Skip to content

May we suggest

Features / October 29, 2018

On Heat

Rising temperatures may provide a guide for thinking through how the colonial, the racial and the capitalist are deeply—and materially—implicated and intertwined
Arjuna Neuman and Denise Ferreira da Silva, <em>Serpent Rain</em>, 2016. HD video and sound, 30 minutes. Courtesy the artists. Arjuna Neuman and Denise Ferreira da Silva, Serpent Rain, 2016. HD video and sound, 30 minutes. Courtesy the artists.

How to unthink the world? How to release it from the procedures and tools that presume everything that exists or happens is an expression of the human? What descriptors will support critical accounts of climate change that do not—like the theses on the Anthropocene—simply reaffirm the human and its unique attributes? What accounts of change can displace Universal time and release its grip on our imagination?

Experimenting with the Elemental as a metaphysical descriptor exposes how colonial and racial violence is vital to the accumulation of capital in its various
(merchant, industrial and financial) moments. Thinking with heat, I find, displaces Universal time (the time of the Human) toward a non-anthropocentric account of what exists or what happens. With heat, it is possible to figure change not as progression but as material transformation.

Early modern philosophers, such as Locke and Hume, delimited the reach of Science by framing Man as a thing of time. This gesture, which placed Man at the basis of the modern epistemic and ethical programs, had one condition: Man would not become an object of scientific knowledge. Hence the consolidation of Universal time only occurred centuries later, in Hegel’s and Cuvier’s accounts of History and Life, respectively, which refigured Man as the Human—that is, rendered it the measure for knowing everything else in the world. Both accounts—Hegel’s historic and Cuvier’s organic—convey time as universal, at once finite and transcendent, by figuring History and Life as a progressive unfolding that finds its culmination in the human condition, as it existed in post-Enlightenment Europe. Through these notions, the historic and the organic, Universal (Human) time would occupy the World: it became the basis for classifying everything that exists and happens, from the composition of bodies, collectives, to (the geological layers of) the planet we inhabit.

How then to interrupt the pervasiveness of Universal (Human) time? Lately I have been experimenting with the correspondence of the classic elements to the four typical phase transitions: solid/earth, liquid/water, gas/air, plasma/fire. Elemental thinking—in particular Empedocles’s notion that all that exists is but a composition, re-composition or decomposition of the four classic elements (air, fire, water, earth)—I find, inspires a description of what happens which does not recall Universal time’s presentation of change as a temporal progression. Instead, it figures change as material transformation, that is, as phase transition.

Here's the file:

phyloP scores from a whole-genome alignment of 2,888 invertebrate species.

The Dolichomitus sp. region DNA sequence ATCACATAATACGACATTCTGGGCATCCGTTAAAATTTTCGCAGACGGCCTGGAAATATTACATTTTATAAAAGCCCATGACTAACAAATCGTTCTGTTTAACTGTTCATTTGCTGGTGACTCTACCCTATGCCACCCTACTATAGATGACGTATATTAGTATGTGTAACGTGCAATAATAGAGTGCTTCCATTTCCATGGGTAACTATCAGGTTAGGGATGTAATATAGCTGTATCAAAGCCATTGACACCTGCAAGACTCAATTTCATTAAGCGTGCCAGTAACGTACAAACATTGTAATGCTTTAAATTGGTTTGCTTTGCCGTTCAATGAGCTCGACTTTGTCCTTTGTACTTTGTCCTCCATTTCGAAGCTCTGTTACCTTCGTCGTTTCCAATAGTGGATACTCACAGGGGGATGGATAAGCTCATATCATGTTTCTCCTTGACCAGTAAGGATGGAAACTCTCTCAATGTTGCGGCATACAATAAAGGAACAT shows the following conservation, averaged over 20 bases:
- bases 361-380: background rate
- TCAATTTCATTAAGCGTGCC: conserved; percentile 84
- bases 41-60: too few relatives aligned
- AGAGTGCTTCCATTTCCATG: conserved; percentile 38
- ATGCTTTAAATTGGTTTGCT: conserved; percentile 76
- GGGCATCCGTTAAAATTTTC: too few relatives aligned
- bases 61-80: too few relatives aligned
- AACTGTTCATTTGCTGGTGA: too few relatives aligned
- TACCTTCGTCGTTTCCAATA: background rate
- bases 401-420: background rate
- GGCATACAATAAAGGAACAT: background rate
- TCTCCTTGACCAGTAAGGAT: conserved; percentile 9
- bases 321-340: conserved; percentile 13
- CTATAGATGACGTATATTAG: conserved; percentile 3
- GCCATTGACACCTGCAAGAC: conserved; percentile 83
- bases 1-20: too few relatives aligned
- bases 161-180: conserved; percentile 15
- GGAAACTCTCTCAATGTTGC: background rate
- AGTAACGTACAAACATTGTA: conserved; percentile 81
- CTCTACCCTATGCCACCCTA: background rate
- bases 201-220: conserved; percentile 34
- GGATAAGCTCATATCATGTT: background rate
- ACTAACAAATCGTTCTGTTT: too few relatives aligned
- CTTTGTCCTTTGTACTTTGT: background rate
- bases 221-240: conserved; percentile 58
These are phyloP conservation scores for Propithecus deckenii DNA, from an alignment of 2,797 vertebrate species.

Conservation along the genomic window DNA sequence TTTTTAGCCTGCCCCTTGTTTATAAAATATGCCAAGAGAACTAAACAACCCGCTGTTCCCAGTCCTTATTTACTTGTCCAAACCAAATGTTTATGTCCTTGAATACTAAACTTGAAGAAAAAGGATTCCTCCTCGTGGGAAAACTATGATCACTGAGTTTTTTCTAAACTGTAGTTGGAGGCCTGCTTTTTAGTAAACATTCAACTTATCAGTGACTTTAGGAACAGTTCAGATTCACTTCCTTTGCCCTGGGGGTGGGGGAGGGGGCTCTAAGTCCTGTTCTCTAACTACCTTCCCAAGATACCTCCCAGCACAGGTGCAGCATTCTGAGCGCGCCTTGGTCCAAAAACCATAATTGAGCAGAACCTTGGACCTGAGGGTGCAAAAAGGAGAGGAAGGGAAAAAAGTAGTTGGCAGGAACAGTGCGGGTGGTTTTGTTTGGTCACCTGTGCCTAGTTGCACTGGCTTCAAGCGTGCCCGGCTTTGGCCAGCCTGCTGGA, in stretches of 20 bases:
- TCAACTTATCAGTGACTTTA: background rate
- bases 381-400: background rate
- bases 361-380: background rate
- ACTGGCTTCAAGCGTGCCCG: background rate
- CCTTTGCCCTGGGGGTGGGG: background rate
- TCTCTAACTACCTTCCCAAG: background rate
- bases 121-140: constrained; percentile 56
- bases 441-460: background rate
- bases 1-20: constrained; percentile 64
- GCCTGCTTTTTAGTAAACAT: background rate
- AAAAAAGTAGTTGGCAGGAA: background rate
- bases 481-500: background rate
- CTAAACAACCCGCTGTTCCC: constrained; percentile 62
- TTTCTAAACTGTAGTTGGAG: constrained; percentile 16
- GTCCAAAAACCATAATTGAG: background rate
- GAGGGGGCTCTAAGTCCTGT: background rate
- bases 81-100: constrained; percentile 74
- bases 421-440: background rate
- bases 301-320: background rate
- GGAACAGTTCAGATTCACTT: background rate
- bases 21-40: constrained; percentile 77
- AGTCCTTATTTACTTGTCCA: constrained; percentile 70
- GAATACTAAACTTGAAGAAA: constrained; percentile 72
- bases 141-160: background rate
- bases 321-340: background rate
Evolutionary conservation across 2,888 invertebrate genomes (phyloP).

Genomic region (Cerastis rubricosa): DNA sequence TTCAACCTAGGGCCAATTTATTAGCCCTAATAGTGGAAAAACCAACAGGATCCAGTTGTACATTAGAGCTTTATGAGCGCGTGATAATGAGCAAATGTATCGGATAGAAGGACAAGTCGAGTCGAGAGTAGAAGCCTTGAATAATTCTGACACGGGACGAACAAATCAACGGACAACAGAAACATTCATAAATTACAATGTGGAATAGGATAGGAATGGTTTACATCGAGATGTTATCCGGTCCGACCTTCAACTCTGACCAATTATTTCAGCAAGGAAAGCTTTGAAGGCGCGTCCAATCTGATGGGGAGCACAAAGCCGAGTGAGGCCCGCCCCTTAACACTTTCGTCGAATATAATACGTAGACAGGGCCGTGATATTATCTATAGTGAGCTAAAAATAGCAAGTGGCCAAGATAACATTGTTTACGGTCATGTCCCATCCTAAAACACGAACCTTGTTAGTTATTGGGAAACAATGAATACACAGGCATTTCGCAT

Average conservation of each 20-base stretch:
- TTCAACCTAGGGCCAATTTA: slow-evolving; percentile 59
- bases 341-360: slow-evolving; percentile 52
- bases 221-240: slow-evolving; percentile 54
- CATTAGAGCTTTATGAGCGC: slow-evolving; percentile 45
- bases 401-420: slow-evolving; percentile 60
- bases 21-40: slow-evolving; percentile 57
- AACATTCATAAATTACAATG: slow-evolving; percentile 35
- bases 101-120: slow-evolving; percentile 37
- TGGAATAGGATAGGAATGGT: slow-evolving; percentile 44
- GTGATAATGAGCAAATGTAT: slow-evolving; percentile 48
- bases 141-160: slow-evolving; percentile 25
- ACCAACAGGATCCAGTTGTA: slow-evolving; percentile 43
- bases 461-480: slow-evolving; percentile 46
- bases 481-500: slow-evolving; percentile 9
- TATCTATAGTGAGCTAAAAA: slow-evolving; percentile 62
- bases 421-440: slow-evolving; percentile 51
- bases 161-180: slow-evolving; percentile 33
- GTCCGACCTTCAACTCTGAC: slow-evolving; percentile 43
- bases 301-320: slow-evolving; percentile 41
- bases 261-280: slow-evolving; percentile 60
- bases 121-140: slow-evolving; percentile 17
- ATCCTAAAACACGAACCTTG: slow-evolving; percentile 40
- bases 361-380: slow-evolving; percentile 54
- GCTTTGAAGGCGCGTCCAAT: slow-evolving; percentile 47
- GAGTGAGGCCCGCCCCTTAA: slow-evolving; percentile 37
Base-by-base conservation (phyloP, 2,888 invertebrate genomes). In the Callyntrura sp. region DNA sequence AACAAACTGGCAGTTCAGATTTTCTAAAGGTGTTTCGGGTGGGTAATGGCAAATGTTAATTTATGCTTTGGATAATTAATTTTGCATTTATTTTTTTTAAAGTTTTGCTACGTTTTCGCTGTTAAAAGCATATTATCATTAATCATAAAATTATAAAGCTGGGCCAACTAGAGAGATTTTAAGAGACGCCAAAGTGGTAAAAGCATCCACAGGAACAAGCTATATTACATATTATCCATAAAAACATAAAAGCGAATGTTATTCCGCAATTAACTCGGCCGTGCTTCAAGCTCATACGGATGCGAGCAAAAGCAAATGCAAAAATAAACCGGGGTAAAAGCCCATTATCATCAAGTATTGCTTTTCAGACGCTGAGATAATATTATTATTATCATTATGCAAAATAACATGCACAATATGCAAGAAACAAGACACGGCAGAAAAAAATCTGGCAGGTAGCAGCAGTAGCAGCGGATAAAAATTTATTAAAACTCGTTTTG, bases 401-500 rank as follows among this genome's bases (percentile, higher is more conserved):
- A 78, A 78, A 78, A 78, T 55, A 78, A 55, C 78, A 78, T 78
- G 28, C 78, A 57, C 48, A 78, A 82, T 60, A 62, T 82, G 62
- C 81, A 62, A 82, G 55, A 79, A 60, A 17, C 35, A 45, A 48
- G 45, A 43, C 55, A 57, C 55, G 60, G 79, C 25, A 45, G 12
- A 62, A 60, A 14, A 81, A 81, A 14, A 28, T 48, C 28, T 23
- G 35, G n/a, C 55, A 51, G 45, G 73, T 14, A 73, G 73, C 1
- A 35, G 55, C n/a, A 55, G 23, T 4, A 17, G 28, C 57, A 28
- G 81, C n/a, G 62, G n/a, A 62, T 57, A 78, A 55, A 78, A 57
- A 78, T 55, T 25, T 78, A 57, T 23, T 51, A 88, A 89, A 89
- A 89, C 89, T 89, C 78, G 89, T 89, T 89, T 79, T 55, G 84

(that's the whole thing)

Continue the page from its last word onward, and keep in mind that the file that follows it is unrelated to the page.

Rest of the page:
Let me briefly illustrate what I mean by material transformation, with heat as a guide for thinking through the colonial, the racial and capital as deeply—materially—implicated. The warming of the planet is caused by the excess emission and accumulation of greenhouse gases—carbon dioxide, methane and nitrous oxide—which raises the temperature of the troposphere, the lower layer of the Earth’s atmosphere. Five things that we know are relevant to how excess accounts for climate change: (a) that temperature is a measure of heat; (b) that heat is the transfer of internal kinetic energy; (c) that the total energy in a system, such as the cosmos, remains constant; (d) that the expenditure of a certain form of energy is basically its transformation into another form of energy; and (e) that matter and energy are equivalent.

What I am proposing, then, is that the accumulation of greenhouse gases in the troposphere corresponds to (as it is a transformation of) the extensive and intensive extraction of matter from the earth, in the form of fossil fuels, soil nutrients to feed crops and livestock, and the (human and more-than-human) work that sustains capital. The accumulation of atmospheric gases expresses (is equivalent to) the extent of expropriation and the intensity of the concentration of expropriated internal (kinetic) energy of lands and labour facilitated by coloniality and raciality. What has been and is extracted through colonial juridic mechanisms and racial symbolic tools—the “means of production” or the “raw materials” it uses for accumulation (the internal energy of African slaves and Indigenous lands)—now exists as the form of global capital.

This is an article from our Fall 2018 issue, “Climates.”

Denise Ferreira da Silva

Denise Ferreira da Silva is professor and director of the Social Justice Institute at the University of British Columbia. She lives and works on unceded ancestral lands of the Musqueam First Nation.